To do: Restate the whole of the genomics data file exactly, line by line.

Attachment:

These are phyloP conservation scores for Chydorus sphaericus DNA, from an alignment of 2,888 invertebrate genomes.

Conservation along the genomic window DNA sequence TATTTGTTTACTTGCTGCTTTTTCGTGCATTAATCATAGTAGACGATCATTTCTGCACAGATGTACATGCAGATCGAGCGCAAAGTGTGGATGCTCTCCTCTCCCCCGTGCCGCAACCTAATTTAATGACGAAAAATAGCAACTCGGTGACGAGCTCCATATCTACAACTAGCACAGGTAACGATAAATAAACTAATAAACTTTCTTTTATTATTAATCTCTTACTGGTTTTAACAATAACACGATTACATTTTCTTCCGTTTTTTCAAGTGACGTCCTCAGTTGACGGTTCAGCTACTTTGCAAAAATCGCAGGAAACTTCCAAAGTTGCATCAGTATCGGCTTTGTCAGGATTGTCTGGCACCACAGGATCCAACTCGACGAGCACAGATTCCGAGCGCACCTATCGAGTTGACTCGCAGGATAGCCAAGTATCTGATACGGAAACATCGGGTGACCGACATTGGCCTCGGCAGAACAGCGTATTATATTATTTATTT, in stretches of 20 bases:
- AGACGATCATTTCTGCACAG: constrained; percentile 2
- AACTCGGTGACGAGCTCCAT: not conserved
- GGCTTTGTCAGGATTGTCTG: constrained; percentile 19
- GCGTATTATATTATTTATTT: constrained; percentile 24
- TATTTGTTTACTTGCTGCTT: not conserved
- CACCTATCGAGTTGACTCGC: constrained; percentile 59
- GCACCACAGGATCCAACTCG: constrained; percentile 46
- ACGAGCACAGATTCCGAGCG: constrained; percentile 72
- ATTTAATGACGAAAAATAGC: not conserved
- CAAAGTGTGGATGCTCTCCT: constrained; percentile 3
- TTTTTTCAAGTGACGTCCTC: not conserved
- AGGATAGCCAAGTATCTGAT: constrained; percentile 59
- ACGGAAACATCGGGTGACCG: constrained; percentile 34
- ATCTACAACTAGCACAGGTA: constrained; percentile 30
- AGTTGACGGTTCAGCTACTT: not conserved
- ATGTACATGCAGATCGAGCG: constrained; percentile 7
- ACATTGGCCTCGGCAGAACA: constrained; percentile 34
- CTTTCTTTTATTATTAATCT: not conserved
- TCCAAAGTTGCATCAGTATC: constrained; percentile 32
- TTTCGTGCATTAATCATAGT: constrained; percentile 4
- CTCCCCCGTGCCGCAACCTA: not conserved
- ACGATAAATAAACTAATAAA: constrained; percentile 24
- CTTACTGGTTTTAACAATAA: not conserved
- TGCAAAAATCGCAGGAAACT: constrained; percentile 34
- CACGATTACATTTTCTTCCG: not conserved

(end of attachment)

These are phyloP conservation scores for Chydorus sphaericus DNA, from an alignment of 2,888 invertebrate genomes.

Conservation along the genomic window DNA sequence TATTTGTTTACTTGCTGCTTTTTCGTGCATTAATCATAGTAGACGATCATTTCTGCACAGATGTACATGCAGATCGAGCGCAAAGTGTGGATGCTCTCCTCTCCCCCGTGCCGCAACCTAATTTAATGACGAAAAATAGCAACTCGGTGACGAGCTCCATATCTACAACTAGCACAGGTAACGATAAATAAACTAATAAACTTTCTTTTATTATTAATCTCTTACTGGTTTTAACAATAACACGATTACATTTTCTTCCGTTTTTTCAAGTGACGTCCTCAGTTGACGGTTCAGCTACTTTGCAAAAATCGCAGGAAACTTCCAAAGTTGCATCAGTATCGGCTTTGTCAGGATTGTCTGGCACCACAGGATCCAACTCGACGAGCACAGATTCCGAGCGCACCTATCGAGTTGACTCGCAGGATAGCCAAGTATCTGATACGGAAACATCGGGTGACCGACATTGGCCTCGGCAGAACAGCGTATTATATTATTTATTT, in stretches of 20 bases:
- AGACGATCATTTCTGCACAG: constrained; percentile 2
- AACTCGGTGACGAGCTCCAT: not conserved
- GGCTTTGTCAGGATTGTCTG: constrained; percentile 19
- GCGTATTATATTATTTATTT: constrained; percentile 24
- TATTTGTTTACTTGCTGCTT: not conserved
- CACCTATCGAGTTGACTCGC: constrained; percentile 59
- GCACCACAGGATCCAACTCG: constrained; percentile 46
- ACGAGCACAGATTCCGAGCG: constrained; percentile 72
- ATTTAATGACGAAAAATAGC: not conserved
- CAAAGTGTGGATGCTCTCCT: constrained; percentile 3
- TTTTTTCAAGTGACGTCCTC: not conserved
- AGGATAGCCAAGTATCTGAT: constrained; percentile 59
- ACGGAAACATCGGGTGACCG: constrained; percentile 34
- ATCTACAACTAGCACAGGTA: constrained; percentile 30
- AGTTGACGGTTCAGCTACTT: not conserved
- ATGTACATGCAGATCGAGCG: constrained; percentile 7
- ACATTGGCCTCGGCAGAACA: constrained; percentile 34
- CTTTCTTTTATTATTAATCT: not conserved
- TCCAAAGTTGCATCAGTATC: constrained; percentile 32
- TTTCGTGCATTAATCATAGT: constrained; percentile 4
- CTCCCCCGTGCCGCAACCTA: not conserved
- ACGATAAATAAACTAATAAA: constrained; percentile 24
- CTTACTGGTTTTAACAATAA: not conserved
- TGCAAAAATCGCAGGAAACT: constrained; percentile 34
- CACGATTACATTTTCTTCCG: not conserved